5. Locally organized festivals tend to take better care of artists and promote events better. They have more at stake, the support of the community, volunteers on site, the attention of local media and are often doing these as fundraisers for some local cause. Certainly, there are exceptions, and that doesn't mean shows by promoters cannot be great shows. But I did notice a significant difference in the shows I attended.
6. In addition to needing inventory in various price ranges, it really helps to have a signature “gift” item for $20-25. Even at slow shows, the artists who had this still had sales to cover their out-of-pocket expenses.
7. Every sale you make takes effort. Art is not a commodity. It is a very personal purchase. When others buy art, the connection they make with the artist is usually an important part of that process. In turn, I genuinely loved connecting with buyers--hearing what attracted or spoke to them, how they planned to use the artwork, and even a bit about their personal lives. I love knowing my work has found a good home.
8. Not everyone is going to like your art. Others will like it, but not necessarily desire to purchase it for any number of very practical reasons (like it doesn't match their decor). And that’s okay. We all have different preferences for food, music, clothes and, yes, art. As artists, we have to learn not to take it personally.
9. Inventory portability, durability and weight are all issues to consider. You have to load and unload your artwork every time you go to a show; it can take a beating in your car or van if you don’t pack them well; and customers have to carry pieces home once they are purchased.
10. Each venue is different. I'm not sure I realized just how different each show is until this year. If you’re going to participate in festivals, you have to figure out where your audience is and go there. Is it big cities or small, rural communities? Is it an arts-and-crafts fair or contemporary art show? Indoors or outdoors? Mountains, coast or plains?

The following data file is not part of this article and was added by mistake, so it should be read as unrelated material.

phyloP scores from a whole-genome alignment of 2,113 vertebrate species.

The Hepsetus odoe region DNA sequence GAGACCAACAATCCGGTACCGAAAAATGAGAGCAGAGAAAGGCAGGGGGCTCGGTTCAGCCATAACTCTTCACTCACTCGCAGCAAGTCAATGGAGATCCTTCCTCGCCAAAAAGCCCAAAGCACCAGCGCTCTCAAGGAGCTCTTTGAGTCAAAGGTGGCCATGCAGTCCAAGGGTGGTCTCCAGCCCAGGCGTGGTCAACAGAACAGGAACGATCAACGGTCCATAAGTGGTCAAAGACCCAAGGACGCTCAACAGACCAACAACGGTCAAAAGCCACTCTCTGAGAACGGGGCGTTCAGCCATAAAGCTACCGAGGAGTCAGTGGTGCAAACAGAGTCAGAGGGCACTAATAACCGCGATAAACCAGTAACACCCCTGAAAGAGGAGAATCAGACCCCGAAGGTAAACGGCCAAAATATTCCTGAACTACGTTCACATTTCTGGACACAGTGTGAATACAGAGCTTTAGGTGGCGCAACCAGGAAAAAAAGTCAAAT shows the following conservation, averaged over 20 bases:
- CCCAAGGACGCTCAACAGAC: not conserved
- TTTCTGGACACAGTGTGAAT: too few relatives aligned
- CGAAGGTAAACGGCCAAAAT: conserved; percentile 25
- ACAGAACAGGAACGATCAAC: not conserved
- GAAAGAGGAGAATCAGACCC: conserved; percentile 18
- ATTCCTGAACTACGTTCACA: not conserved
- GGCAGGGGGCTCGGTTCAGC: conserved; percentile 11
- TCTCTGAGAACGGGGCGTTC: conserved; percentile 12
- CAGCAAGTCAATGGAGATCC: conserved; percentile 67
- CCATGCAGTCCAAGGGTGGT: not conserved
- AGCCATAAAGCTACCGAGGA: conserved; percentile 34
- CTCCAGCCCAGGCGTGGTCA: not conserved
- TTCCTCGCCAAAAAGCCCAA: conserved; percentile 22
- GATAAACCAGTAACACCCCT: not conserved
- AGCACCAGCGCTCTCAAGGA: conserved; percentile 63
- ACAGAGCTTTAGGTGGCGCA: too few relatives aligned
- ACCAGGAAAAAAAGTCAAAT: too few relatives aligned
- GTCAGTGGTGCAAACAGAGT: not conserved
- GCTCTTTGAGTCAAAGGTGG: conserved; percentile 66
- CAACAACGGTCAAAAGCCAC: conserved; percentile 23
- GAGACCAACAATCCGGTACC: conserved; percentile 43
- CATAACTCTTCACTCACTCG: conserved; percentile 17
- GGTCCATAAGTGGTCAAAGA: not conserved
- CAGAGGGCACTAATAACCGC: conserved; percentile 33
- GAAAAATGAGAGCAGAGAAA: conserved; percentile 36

I had several good shows and a couple of truly forgettable ones. I believe I have a better sense for which types of shows work for me and which don’t. If I continue participating in art festivals, I have some changes I’d like to make in my inventory and the way I present my work. For now, however, I just want to rest and spend some time in the studio creating new work. I also have other markets I’m anxious to explore—in some cases, based on feedback I received at the festivals. Whether I continue participating in festivals or not, they were good learning experiences and I loved being able to share my work with others in a casual, outdoor environment.
I also made some wonderful friends along the way. The artists and artisans I met at these festivals were kind, generous and hardworking. They’d lend a hand in a heartbeat and were generous with tips and advice. We’d keep an eye on each other’s booth for bathroom breaks, and keep each other company when the weather turned bad and festival goers went home. Some of these folks make their living doing two shows a month; others were more like me, just trying to figure it out. I tip my hat to all of them and wish them much success in their artistic and marketing endeavors.